Darrell Christian, former AP managing editor and sports editor, dies at 75

Darrell L. Christian, a former managing editor and sports editor of The Associated Press known for a demanding demeanor and insistence on excellence during more than four decades with the news agency, died Monday. He was 75.

Christian died of Parkinson’s disease at Elegant Senior Living in Encino, California, according to his wife, Lissa Morrow Christian. He had been diagnosed with Parkinson’s disease around 2015, his wife said.

“Darrell was the finest story editor I ever saw, with an unerring instinct for the lead and shape of copy and zero tolerance for anything but the best,” said Mike Silverman, the AP’s managing editor from 2000 to 2007 and senior managing editor through 2009. ”I had the great good fortune to be his deputy for several years when he was managing editor and much of what I later brought to the job I owed to him.”

A no-nonsense editor known for directness and rigor, Christian modernized AP’s sports coverage during seven years in charge, emphasizing breaking news and in-depth reporting on issues as the sports business, academics and high school safety standards. That coverage earned him a promotion to managing editor under William E. Ahearn, then the executive editor.

“Sports is just an extension of hard news with a slightly different flavor,” Christian told the National Press Club in 2007.

Born on Dec. 26, 1948, Christian was a native of Henderson, Kentucky. He began his newspaper career as a sports writer and sports editor at the Henderson Gleaner in 1964, worked two summers in the AP’s bureau at Charleston, West Virginia, and received a bachelor’s degree from the University of Kentucky in 1969. After serving in the Navy from 1969-1972, Christian joined the AP in Indianapolis in 1972. He became news editor in 1975, moved to the Washington bureau in 1980 and became deputy sports editor in New York the following year.

Christian was promoted to sports editor in 1985, coordinating coverage of the 1988 and 1992 Winter and Summer Olympics and overseeing the addition of featurized approaches to game stories on all major sports events — something he brought to news stories as managing editor.

“When Jackie Robinson came along, sports began to develop a social consciousness,” Christian said at the National Press Club. “It really exploded in the 1970 and early ’80s with television coverage, which brought sports events into the living room and the proliferation of money in sports, the free agency where you suddenly created a whole generation of instant millionaires. And what happened between the lines was no longer enough. That created a public appetite for everything you could possibly want to know about these athletes.”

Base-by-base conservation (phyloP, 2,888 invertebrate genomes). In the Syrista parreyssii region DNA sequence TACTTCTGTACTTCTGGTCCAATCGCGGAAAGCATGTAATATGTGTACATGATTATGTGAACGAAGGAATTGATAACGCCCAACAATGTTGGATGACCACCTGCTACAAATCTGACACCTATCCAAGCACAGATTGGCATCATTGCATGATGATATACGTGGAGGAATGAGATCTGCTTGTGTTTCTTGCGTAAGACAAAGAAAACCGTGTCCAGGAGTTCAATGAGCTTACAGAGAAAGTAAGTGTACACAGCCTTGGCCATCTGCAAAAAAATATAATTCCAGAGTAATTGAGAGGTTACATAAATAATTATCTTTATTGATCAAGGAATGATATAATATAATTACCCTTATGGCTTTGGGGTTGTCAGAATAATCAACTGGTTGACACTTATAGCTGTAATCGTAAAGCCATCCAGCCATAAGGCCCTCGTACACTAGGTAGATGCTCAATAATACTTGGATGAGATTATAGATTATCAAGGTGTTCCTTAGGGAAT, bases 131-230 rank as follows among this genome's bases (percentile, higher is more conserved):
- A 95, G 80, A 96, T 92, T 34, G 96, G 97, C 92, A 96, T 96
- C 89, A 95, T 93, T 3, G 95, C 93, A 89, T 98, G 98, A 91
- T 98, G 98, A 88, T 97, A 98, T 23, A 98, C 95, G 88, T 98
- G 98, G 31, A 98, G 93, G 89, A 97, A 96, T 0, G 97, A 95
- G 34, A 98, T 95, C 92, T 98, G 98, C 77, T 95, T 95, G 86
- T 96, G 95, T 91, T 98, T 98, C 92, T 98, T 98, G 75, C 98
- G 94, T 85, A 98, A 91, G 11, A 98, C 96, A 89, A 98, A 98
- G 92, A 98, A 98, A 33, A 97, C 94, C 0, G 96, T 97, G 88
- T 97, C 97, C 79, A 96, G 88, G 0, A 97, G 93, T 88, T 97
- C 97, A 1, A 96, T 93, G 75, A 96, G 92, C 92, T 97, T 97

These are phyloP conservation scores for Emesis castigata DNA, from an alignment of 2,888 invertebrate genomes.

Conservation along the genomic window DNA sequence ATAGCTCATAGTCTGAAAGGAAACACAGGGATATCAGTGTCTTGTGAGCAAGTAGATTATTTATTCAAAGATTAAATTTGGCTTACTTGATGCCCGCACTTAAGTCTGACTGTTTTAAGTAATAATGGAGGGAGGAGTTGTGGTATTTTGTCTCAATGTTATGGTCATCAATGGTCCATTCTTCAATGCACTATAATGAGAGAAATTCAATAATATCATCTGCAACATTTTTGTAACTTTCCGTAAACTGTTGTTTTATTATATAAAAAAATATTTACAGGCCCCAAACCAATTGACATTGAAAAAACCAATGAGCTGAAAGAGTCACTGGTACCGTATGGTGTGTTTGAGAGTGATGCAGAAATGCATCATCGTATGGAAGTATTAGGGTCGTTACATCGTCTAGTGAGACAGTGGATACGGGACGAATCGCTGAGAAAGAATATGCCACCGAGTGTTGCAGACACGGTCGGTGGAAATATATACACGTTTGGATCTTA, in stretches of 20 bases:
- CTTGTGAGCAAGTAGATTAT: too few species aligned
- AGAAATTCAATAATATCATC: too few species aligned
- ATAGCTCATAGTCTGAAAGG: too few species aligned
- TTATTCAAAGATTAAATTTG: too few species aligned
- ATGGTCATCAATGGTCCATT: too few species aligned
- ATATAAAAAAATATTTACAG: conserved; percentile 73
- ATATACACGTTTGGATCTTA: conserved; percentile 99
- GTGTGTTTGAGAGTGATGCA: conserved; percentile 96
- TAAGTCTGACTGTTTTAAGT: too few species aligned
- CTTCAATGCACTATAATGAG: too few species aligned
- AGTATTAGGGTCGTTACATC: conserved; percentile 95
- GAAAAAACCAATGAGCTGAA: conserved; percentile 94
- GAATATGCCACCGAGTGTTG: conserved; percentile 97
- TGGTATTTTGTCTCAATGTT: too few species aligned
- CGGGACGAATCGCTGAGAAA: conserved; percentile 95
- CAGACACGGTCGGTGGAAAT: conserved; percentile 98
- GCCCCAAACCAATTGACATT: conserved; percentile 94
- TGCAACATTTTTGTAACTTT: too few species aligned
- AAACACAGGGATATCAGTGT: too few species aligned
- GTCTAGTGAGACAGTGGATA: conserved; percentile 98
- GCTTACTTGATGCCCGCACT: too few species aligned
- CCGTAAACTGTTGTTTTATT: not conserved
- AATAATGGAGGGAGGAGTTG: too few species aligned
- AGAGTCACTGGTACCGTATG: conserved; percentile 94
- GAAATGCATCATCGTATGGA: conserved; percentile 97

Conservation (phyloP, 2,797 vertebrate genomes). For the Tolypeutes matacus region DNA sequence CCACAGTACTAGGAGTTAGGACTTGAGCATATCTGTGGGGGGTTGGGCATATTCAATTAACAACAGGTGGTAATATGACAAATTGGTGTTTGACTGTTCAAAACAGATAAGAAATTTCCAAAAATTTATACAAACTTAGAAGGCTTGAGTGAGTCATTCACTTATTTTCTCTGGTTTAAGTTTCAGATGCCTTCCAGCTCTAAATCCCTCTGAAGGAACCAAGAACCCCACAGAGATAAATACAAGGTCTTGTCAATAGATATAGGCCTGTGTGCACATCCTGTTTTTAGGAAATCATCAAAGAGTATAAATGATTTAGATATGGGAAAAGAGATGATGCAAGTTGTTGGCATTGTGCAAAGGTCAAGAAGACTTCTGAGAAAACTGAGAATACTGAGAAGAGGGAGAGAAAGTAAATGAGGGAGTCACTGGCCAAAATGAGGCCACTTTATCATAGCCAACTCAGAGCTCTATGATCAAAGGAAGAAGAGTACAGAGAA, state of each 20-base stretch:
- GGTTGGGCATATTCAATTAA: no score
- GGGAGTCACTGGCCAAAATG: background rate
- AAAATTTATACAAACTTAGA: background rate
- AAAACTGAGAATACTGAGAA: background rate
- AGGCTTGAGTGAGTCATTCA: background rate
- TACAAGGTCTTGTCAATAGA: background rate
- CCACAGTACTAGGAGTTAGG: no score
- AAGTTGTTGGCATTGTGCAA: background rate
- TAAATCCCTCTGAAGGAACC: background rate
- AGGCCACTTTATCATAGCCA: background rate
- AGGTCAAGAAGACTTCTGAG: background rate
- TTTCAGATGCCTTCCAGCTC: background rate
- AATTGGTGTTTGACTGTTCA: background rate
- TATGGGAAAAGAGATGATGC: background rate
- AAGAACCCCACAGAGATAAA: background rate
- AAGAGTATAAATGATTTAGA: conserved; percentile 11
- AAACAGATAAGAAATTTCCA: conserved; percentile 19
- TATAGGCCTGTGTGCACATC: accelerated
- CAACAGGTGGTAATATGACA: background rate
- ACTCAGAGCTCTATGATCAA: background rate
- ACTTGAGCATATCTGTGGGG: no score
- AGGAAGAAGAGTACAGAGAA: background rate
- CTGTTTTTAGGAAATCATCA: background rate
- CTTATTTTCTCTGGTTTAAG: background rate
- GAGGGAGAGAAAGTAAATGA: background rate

Known through the AP as “DLC,” Christian was known for his sharp, concise critiques sent to reporters, left in mailboxes in blue envelopes in the pre-digital era. The “blue notes” were feared among the staff.

Christian said the top story he covered as sports editor was Ben Johnson testing positive for a banned steroid at the 1988 Olympics in Seoul, South Korea, which caused him to work for 48 consecutive hours. His top story as managing editor was the trial of O.J. Simpson.

“It was indeed the circus of the century and it was one wild ride to cover it on a day-in, day-out basis,” Christian said.

Christian replaced Martin C. Thompson as managing editor in 1992 and chaired the Pulitzer Prize investigative jury in 1995 and 1996. Among the major stories he oversaw as managing editor: the O.J. Simpson saga, whose coverage he led with aplomb.

“Darrell was an old-school competitive newsman who valued creative stories delivered quickly to readers,” said Kathleen Carroll, the AP’s executive editor from 2002 to 2016. Those values infused every decision he made leading state, national and sports coverage: Make it interesting, write cleanly and get it out the door. His crusty exterior and droll sense of humor barely disguised his deep devotion to fast, accurate, interesting stories and the people who wrote them.”

After six years as managing editor, Christian was succeeded by Jonathan P. Wolman and became director of MegaSports, the AP’s multimedia sports service for newspaper and broadcast members and commercial online services and Web sites.

“Darrell combined old-school editing skill with a hunger to stay on top of the latest and innovation that would help keep AP competitive at the very beginning of the internet news age,” said Michael Giarrusso, AP’s deputy for newsgathering-global beats, who worked under Christian. “He was as comfortable editing the lead on a story as he was meeting with tech startups that wanted access to AP news or photos.”

Christian became business editor in 2000, and in 2003 was appointed to the newly created position of director of sports data, combining AP Digital’s MegaSports service with the AP’s newspaper sports agate service. He became editor at large in 2006, then created the AP’s Top Stories Desk in 2008 and managed it until his retirement, when he moved to California.

“Darrell never really stopped doing what he loved, which was to edit and illustrate,” AP golf writer Doug Ferguson said. “He put an emphasis on letting details do the work of adjectives. And he had this terrific ability of knowing what the story was and how to get there. He made us better.”

Christian had been living at home in Encino and still going to a gym and playing golf and softball before he entered Encino Hospital Medical Center on May 24. He was transferred to a rehabilitation facility a few weeks later and moved to the senior living facility on June 25.

Christian’s first marriage ended in divorce. He met Lissa Morrow when he was supervising AP’s coverage at the 1984 Super Bowl in Tampa, Florida, where she was covering for a radio station. In addition to his wife, he is survived by a brother, Scott, and niece Erika Whitman.

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